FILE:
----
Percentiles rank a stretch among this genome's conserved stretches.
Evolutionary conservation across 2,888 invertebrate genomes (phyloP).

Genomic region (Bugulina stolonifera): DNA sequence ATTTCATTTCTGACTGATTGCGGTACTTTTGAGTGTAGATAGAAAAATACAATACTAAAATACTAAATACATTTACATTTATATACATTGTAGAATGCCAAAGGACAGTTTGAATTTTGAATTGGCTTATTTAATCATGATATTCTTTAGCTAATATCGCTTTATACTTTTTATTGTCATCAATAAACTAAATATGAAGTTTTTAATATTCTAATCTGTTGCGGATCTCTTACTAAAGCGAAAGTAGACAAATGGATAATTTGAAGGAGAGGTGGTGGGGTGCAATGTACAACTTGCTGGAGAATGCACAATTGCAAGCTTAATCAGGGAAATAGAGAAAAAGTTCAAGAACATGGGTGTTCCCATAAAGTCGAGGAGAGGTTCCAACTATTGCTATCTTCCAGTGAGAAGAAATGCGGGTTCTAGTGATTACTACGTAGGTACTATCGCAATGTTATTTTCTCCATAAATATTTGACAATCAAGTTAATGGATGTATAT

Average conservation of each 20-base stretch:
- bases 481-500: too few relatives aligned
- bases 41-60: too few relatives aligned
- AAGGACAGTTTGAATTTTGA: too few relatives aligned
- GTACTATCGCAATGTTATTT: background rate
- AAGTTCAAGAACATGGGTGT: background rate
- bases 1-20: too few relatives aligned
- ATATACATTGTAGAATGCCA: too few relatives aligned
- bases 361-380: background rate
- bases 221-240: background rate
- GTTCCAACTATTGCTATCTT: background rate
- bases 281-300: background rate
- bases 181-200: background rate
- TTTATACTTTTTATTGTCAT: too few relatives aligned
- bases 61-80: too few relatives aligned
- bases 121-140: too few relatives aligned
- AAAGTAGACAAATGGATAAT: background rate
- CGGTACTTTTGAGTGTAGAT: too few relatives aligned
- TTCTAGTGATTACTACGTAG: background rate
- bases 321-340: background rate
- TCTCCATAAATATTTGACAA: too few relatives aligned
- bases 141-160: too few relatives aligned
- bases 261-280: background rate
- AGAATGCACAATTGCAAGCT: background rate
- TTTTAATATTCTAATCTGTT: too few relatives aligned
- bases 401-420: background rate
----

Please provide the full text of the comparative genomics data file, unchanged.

Percentiles rank a stretch among this genome's conserved stretches.
Evolutionary conservation across 2,888 invertebrate genomes (phyloP).

Genomic region (Bugulina stolonifera): DNA sequence ATTTCATTTCTGACTGATTGCGGTACTTTTGAGTGTAGATAGAAAAATACAATACTAAAATACTAAATACATTTACATTTATATACATTGTAGAATGCCAAAGGACAGTTTGAATTTTGAATTGGCTTATTTAATCATGATATTCTTTAGCTAATATCGCTTTATACTTTTTATTGTCATCAATAAACTAAATATGAAGTTTTTAATATTCTAATCTGTTGCGGATCTCTTACTAAAGCGAAAGTAGACAAATGGATAATTTGAAGGAGAGGTGGTGGGGTGCAATGTACAACTTGCTGGAGAATGCACAATTGCAAGCTTAATCAGGGAAATAGAGAAAAAGTTCAAGAACATGGGTGTTCCCATAAAGTCGAGGAGAGGTTCCAACTATTGCTATCTTCCAGTGAGAAGAAATGCGGGTTCTAGTGATTACTACGTAGGTACTATCGCAATGTTATTTTCTCCATAAATATTTGACAATCAAGTTAATGGATGTATAT

Average conservation of each 20-base stretch:
- bases 481-500: too few relatives aligned
- bases 41-60: too few relatives aligned
- AAGGACAGTTTGAATTTTGA: too few relatives aligned
- GTACTATCGCAATGTTATTT: background rate
- AAGTTCAAGAACATGGGTGT: background rate
- bases 1-20: too few relatives aligned
- ATATACATTGTAGAATGCCA: too few relatives aligned
- bases 361-380: background rate
- bases 221-240: background rate
- GTTCCAACTATTGCTATCTT: background rate
- bases 281-300: background rate
- bases 181-200: background rate
- TTTATACTTTTTATTGTCAT: too few relatives aligned
- bases 61-80: too few relatives aligned
- bases 121-140: too few relatives aligned
- AAAGTAGACAAATGGATAAT: background rate
- CGGTACTTTTGAGTGTAGAT: too few relatives aligned
- TTCTAGTGATTACTACGTAG: background rate
- bases 321-340: background rate
- TCTCCATAAATATTTGACAA: too few relatives aligned
- bases 141-160: too few relatives aligned
- bases 261-280: background rate
- AGAATGCACAATTGCAAGCT: background rate
- TTTTAATATTCTAATCTGTT: too few relatives aligned
- bases 401-420: background rate